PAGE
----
Not at all, the Russian archives seem conclusive on this point. The Soviet overtures were serious, but its so-called allies hesitated, except for Poland, which at no time had considered joining an anti-Nazi alliance with the Soviet Union.
Commissioner Litvinov saw that the so-called allies of the Soviets were trying to deal with Nazi Germany. Poland constantly obstructed Soviet policy, and Romania, under Polish and German pressure, gave up better relations with Moscow. A Soviet ambassador even recommended that the Soviet government not break all relations with Berlin in order to send the message, especially to Paris and London, that the USSR could also deal with Nazi Germany. The four most important French diplomats in Moscow during the 1930s repeatedly warned that France must protect its relations with the USSR or risk seeing it reconcile with Berlin.
In Paris, these reports disappeared in the files and finally remained ineffective. The greatest blow to collective security came in September 1938, when France and Great Britain concluded the Munich Agreement, which sanctioned the dismemberment of Czechoslovakia. Neither Czechoslovak diplomats nor Soviet diplomats were invited to the negotiations. As for Poland, it allied itself with Nazi Germany. “If Hitler obtains the Czechoslovak territories,” said the Polish diplomats before Munich, “then we will have our share too. ”
Is it surprising that after about six years of futile attempts to organize an anti-Nazi front, the Soviet government is losing all confidence in the French and British governments and is making an agreement with Berlin to stay out of the war, that all world-recognized as imminent?
This was the German-Soviet Non-Aggression Pact, signed on August 23, 1939. As for the Poles, in their arrogance and blindness, they mocked the idea of an alliance with the USSR until the first day of the war…
The German-Soviet Non-Aggression Pact was the result of the failure of six years of Soviet policy to conclude an anti-Nazi alliance with the West and not the cause of this failure. The British ambassador in Moscow accused the Soviet government of “bad faith,” but it was only the hospital that made fun of Charity. Even during the last days of peace, the British and French governments sought to escape the war. “Although we can not, under these circumstances, avoid declaring war,” declared a British minister, “we can always write the letter declaring war without immediately going there. In fact, France and Great Britain barely raised a finger to help Poland, when it was invaded on September 1, 1939. After bringing the disaster upon itself, the Polish government fled Warsaw after the first days of combat, its members passing in Romania to be interned there.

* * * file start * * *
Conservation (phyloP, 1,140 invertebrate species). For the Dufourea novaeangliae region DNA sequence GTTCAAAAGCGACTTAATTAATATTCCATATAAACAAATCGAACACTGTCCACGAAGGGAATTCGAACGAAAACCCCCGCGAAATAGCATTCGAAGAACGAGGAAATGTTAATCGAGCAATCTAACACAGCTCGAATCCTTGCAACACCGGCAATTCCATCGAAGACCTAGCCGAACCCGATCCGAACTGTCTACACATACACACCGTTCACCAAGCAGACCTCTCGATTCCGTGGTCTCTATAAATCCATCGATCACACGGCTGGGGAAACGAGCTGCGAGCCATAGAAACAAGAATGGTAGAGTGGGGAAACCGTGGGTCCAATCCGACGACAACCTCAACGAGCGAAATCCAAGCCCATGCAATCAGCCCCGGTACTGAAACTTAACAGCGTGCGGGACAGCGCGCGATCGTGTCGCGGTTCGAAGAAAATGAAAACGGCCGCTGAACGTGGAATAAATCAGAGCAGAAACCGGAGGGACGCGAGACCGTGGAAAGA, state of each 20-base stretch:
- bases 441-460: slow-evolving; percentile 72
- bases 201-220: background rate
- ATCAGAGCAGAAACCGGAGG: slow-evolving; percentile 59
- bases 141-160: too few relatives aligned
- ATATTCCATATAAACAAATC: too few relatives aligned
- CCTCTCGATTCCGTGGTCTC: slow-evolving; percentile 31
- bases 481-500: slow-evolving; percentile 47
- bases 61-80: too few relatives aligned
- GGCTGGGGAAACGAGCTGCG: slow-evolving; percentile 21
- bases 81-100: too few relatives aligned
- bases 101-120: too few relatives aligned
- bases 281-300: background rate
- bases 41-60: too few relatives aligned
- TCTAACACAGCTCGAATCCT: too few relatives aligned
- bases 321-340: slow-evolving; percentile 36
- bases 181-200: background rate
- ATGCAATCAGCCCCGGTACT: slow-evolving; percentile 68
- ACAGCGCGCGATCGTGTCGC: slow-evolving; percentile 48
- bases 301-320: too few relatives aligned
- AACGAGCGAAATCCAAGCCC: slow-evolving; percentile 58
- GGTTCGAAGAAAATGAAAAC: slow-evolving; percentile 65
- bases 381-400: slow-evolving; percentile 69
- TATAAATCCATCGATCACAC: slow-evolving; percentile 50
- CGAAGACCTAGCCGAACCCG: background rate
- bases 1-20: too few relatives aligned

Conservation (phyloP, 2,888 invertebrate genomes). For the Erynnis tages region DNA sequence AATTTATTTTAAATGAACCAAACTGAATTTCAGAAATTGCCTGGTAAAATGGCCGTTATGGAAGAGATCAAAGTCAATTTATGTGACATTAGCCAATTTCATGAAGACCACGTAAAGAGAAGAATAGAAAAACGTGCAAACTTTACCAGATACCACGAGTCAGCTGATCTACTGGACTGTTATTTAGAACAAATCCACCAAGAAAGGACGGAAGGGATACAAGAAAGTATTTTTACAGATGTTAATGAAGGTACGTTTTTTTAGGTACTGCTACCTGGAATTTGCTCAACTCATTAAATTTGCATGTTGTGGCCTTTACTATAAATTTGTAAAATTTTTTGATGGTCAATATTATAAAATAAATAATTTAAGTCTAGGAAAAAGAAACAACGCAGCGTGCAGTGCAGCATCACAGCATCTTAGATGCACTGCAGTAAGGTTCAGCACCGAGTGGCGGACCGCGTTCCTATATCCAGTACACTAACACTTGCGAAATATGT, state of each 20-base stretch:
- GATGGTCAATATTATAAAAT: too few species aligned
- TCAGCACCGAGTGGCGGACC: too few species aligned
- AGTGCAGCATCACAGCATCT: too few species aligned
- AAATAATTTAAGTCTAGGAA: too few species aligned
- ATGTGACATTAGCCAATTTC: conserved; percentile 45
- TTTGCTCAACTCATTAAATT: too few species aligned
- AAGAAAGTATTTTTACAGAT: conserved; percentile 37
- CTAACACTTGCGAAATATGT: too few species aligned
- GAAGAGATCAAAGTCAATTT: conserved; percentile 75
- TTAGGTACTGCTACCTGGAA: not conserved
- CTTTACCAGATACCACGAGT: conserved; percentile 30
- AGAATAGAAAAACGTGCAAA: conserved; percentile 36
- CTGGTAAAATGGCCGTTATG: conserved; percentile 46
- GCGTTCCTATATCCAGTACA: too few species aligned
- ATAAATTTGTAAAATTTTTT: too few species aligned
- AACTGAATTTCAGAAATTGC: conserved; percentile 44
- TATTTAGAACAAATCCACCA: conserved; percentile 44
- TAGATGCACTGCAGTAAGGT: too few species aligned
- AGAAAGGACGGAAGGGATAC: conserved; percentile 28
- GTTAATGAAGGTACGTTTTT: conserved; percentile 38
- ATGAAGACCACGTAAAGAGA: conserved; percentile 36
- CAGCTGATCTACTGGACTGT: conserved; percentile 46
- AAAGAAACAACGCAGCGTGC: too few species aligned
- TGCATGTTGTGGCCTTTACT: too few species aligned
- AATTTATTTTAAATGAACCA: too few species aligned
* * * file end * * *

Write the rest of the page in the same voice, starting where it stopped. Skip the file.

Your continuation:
If France and Britain did not help the Poles in their moment of despair, could Joseph Stalin reasonably have calculated that the British and the French would have done more to help the Soviet Union if it had entered the war? September 1939?
Obviously no. The USSR should turn to its own defenses. No one should be surprised then that a few months later, the French and the Poles in exile are opposed to the publication of a white paper that could open the Pandora’s box of questions about the origins of the war and their failure to join an anti-Nazi alliance. It is better not to wake the sleeping dog and hope that the government archives will not be open for a long time.
After the war, however, the failure surrounding the British White Paper was long forgotten. The sleeping dogs woke up and began to bark. The West launched a campaign accusing Stalin of being Hitler’s “ally”. In 1948, the US Department of State published a collection of documents under the title of Soviet-Nazi Relations 1939-1941, to which the Soviet government responded with falsifiers of history. The war of propaganda was unleashed, as was especially the American attempt to attribute to the USSR an equal responsibility to Nazi Germany in the provocation of the Second World War.
American propaganda was absurd, given the history of the 1930s as we know it today, from various European archives.
Was there ever a greater act of ingratitude than the US accusations blaming the USSR for the origins of the war and hiding the immense contribution of the Red Army to the common victory against Nazi Germany?